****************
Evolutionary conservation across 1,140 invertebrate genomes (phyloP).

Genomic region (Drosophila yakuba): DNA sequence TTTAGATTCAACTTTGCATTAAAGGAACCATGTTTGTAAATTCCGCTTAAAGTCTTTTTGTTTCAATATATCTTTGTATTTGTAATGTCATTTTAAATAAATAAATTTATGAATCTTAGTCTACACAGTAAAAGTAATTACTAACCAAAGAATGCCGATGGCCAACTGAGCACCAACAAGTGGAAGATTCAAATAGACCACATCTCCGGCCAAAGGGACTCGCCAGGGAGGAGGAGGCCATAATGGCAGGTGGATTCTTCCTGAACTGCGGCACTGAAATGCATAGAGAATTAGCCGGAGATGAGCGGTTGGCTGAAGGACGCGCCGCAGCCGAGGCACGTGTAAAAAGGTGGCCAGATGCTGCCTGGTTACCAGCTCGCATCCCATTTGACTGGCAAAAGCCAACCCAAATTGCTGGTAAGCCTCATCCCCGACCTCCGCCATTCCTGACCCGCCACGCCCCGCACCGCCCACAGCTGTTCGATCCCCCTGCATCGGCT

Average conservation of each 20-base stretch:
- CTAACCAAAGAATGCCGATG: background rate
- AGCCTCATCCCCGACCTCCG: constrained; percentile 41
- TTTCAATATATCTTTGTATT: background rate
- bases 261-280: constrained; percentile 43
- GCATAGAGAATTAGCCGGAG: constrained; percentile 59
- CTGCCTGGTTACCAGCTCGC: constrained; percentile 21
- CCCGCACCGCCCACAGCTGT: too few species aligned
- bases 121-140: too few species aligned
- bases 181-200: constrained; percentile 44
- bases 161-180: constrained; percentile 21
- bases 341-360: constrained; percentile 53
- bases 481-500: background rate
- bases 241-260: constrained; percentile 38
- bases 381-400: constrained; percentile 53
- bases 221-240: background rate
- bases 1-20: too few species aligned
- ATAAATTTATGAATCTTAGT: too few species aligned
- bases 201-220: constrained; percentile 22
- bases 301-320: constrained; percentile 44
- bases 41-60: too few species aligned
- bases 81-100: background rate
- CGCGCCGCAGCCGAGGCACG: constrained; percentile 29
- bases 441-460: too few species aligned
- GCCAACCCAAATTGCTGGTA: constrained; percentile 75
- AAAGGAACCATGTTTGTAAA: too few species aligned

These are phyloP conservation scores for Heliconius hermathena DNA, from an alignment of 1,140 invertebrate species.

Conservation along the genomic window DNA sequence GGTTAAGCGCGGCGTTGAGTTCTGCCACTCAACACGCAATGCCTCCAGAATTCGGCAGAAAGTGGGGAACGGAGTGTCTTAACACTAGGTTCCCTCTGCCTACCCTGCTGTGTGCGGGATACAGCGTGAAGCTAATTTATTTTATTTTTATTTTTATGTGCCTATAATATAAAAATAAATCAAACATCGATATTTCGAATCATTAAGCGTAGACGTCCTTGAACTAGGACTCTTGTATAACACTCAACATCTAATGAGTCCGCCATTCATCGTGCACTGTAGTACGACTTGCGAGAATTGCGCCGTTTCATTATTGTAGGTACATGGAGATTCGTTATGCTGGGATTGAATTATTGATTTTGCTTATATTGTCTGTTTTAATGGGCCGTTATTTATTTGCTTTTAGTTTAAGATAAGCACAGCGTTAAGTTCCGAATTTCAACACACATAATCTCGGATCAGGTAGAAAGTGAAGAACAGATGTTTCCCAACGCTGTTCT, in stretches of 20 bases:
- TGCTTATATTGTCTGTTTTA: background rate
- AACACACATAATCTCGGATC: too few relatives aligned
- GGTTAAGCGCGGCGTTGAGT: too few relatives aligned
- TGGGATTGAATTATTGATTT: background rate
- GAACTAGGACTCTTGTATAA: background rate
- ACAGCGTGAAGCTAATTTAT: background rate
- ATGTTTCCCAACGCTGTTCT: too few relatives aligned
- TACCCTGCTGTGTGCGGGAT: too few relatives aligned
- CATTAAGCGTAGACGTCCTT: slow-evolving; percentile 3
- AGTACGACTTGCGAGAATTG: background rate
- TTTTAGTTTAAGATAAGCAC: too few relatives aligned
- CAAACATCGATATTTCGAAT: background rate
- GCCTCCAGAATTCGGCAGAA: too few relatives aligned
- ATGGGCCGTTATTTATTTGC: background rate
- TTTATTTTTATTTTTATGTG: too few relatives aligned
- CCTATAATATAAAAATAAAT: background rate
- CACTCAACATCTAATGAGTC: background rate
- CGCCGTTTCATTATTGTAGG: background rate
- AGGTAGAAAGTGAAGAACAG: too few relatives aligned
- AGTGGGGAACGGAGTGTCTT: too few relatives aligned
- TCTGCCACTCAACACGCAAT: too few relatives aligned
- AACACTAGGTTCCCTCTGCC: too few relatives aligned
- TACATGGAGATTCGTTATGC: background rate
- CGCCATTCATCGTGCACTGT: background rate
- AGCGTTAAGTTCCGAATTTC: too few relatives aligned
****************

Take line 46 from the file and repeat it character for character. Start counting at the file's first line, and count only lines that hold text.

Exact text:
- CCTATAATATAAAAATAAAT: background rate